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Einzelhandel im Franchising: Chancen und Herausforderungen im Zeitalter des Webs 2.0

Here’s a great article from Torben Leif Brodersen (CEO, German Franchising Association, DFV) on retail franchising. It discusses how we should consider other areas of retail as well as the large supermarket and food chains.

It mentions that these other retail areas (such as clothing, electronics, furniture etc) make up 27% of the franchise economy (according to a study carried out by the DFV) and almost 30% of total sales in Germany (HDE study). However, Herr Brodersen also discusses the rise of internet and that all franchise retailers should consider this channel to reach consumers quicker and meet their needs faster.

Many Thanks to Herr Brodersen for the contribution.


Online shoppingWer Einzelhandel hört, denkt zunächst an Supermärkte und die großen Lebensmittelketten. Aber das ist längst nicht alles, wie die vielen Bekleidungs-, Möbel-, Sportartikel-, Spielzeug- oder Elektronik-Fachgeschäfte zeigen, die im klassischen Sinne zum Einzelhandel dazu gezählt werden. Dass wiederum die Franchisewirtschaft viele dieser Sparten abdeckt, ist kein Geheimnis: Laut der aktuellen Studie des Deutschen Franchise-Verbandes e. V. (DFV) zur Entwicklung der Franchisewirtschaft stammen 27 Prozent der Systeme aus dem (Einzel-)Handel.

Diese Systeme stellen damit eine tragende Säule im Franchising dar und gehören gleichzeitig zur starken Mitte des gesamten Einzelhandels, die aus inhabergeführten und selbstständigen Facheinzelhändler und Lebensmittelhändler besteht. Denn laut Handelsverband Deutschland (HDE) erwirtschaftet diese Gruppe knapp 30 Prozent des Gesamtumsatzes in Deutschland. Was den Einzelhandel – ganz gleich ob im Franchise oder nicht – eint, ist der Dienstleistungsgedanke: Unternehmen bieten ihren Kunden Services und Angebote, um sie zu gewinnen oder zu binden. Hierzu zählt seit Jahren beispielsweise auch das Online-Shopping. Die Entwicklung macht es deutlich: Wurden laut HDE vor rund zehn Jahren „nur“ 2,5 Mrd. Euro Umsatz erzielt, so liegt die Quote momentan bei rund 29,1 Mrd. Euro. Und für 2013 wird der E-Commerce-Umsatz noch weiter wachsen.

Der Onlinehandel ist auch für das Franchising wichtig, da sich Kunden immer mehr vorab im Internet informieren. Wenn Kaufinteressenten dann noch die Möglichkeit haben, den gewünschten Artikel bzw. das gewünschte Produkt direkt online zu beziehen, sich Verbraucher in der Regel schneller bereit, zu kaufen. Darüber hinaus ist es eine Tatsache, dass Online-Käufer öfter einkaufen und auch mehr Geld ausgeben. Dieses Potenzial sollte die Franchisewirtschaft nutzen.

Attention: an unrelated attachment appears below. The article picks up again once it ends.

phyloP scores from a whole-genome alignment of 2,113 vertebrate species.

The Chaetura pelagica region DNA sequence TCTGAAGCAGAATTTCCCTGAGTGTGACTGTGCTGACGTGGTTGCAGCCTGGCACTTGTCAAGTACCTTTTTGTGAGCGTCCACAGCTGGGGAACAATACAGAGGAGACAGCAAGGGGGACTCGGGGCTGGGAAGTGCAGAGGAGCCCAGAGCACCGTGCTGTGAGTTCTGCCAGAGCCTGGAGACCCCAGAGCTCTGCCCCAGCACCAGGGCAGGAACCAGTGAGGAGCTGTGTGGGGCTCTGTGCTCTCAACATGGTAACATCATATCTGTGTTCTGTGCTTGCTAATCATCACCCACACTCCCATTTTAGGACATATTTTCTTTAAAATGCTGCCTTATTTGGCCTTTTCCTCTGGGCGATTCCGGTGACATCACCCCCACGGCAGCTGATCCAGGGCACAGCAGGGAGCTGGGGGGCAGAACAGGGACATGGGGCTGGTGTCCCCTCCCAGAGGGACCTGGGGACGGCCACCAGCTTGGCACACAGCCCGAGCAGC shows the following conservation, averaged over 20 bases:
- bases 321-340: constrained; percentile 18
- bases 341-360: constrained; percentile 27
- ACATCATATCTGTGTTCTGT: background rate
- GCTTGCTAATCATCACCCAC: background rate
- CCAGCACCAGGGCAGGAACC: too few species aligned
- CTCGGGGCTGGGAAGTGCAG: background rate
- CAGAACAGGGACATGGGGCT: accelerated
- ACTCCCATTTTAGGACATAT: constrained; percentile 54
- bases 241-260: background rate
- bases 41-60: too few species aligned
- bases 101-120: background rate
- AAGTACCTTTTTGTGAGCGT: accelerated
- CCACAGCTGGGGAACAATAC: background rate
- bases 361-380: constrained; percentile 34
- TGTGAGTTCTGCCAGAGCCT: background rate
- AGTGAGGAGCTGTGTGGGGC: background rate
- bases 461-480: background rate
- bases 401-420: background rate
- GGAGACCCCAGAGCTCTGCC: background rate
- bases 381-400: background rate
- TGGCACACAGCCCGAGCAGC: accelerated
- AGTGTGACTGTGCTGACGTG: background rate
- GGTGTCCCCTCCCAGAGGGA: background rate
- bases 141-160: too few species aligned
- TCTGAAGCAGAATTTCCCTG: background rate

Allerdings wird im Franchising zu diesem Thema immer wieder ein vermeintlicher Konflikt heraufbeschworen: Es heißt dann, dass von den Gewinnen aus einem Online-Shop beim Franchisenehmer nichts ankommt. Viele Franchisesysteme, die bereits auf einen Online- bzw. Multi-Channel-Vertrieb setzen, beweisen allerdings das Gegenteil. Eine etablierte Möglichkeit ist, dass Franchise-Unternehmen im Internet generierte Umsätze in einen gemeinschaftlichen Werbepool einfließen lassen – zum Vorteil von Franchisegeber und Franchisenehmer. Dieses Beispiel hat bereits etliche Nachahmer gefunden. Franchisegebern, die sich mit dem Thema noch nicht auseinandersetzen, rät der DFV, sich der Entwicklung nicht zu verschließen, da die Bedeutung des E-Commerce sicherlich noch weiter zunehmen wird. Wichtig ist auf jeden Fall, dass Franchisegeber gemeinsam mit den Franchisepartnern Lösungen finden, von denen alle profitieren.

 Torben L. Broderson (DFV)


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What’s to be Learned From the Case of Jamie Oliver and 30,000 Missing Napkins?

Jamie Oliver's napkins

Upon discovering that Jamie Oliver loses 30,000 napkins a month to petty-theft, I could not help but feel slightly disappointed. Did no one, for example, have the imagination to pinch all occurrences of the letter ‘S’ from his menus? Or perhaps his well-thumbed edition of ‘The Little Book of Right Pukka Mockney Vocabulary… Guvnor’? It was also dispiriting to learn that someone who strives to model himself on a cross between the Artful Dodger and Pete Beale should so willingly turn grass and start squealing.

Jamie, mistakenly, put this spate of kleptomania down to the recession, but it is nothing new. Back when business was booming and everyone had their pockets stuffed with enough £50 notes not to bother with the napkins, Quaglino’s found their ashtrays proved just as popular amongst London’s light-fingered diners. They estimated to have lost more than 25,000 of the Terence Conran-designed ashtrays which went on to acquire cult status among foodies and aesthetes alike. At the time Quaglino’s turned this misfortune into a PR opportunity, launching an ashtray amnesty in the Evening Standard offering a free glass of bubbly for every ashtray returned. Incidentally few made their way home.